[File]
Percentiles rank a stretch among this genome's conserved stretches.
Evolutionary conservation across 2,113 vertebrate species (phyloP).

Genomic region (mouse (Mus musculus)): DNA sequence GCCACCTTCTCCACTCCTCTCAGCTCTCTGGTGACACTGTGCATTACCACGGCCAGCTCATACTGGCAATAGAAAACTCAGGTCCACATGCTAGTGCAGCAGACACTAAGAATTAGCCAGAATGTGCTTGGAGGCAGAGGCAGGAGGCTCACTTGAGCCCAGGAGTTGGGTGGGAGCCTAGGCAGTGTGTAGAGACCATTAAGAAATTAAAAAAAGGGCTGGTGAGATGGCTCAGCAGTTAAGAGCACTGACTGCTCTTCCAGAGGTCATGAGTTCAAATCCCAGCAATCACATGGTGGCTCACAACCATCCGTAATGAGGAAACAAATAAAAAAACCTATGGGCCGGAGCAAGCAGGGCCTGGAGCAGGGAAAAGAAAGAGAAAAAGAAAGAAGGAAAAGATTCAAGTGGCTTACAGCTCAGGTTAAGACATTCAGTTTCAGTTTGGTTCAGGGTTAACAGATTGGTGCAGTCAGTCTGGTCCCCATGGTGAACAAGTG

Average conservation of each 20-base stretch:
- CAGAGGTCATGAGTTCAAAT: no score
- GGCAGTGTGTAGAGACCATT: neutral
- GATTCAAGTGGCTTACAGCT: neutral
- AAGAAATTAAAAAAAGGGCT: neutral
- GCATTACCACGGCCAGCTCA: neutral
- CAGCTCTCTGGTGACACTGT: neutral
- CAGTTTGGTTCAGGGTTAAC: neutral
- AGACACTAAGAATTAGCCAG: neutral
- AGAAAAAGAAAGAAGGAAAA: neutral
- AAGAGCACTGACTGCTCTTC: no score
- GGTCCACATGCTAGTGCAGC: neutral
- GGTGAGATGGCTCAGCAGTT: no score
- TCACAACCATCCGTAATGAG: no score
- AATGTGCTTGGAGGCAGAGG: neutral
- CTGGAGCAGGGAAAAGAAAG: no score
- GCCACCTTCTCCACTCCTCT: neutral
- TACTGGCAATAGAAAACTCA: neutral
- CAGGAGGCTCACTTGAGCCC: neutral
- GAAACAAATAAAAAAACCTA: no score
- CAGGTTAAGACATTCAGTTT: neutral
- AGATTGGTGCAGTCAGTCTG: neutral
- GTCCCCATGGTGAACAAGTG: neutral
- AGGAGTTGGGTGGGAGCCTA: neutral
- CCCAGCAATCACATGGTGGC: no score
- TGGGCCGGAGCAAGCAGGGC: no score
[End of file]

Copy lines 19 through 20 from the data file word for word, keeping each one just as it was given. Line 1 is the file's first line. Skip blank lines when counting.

- CTGGAGCAGGGAAAAGAAAG: no score
- GCCACCTTCTCCACTCCTCT: neutral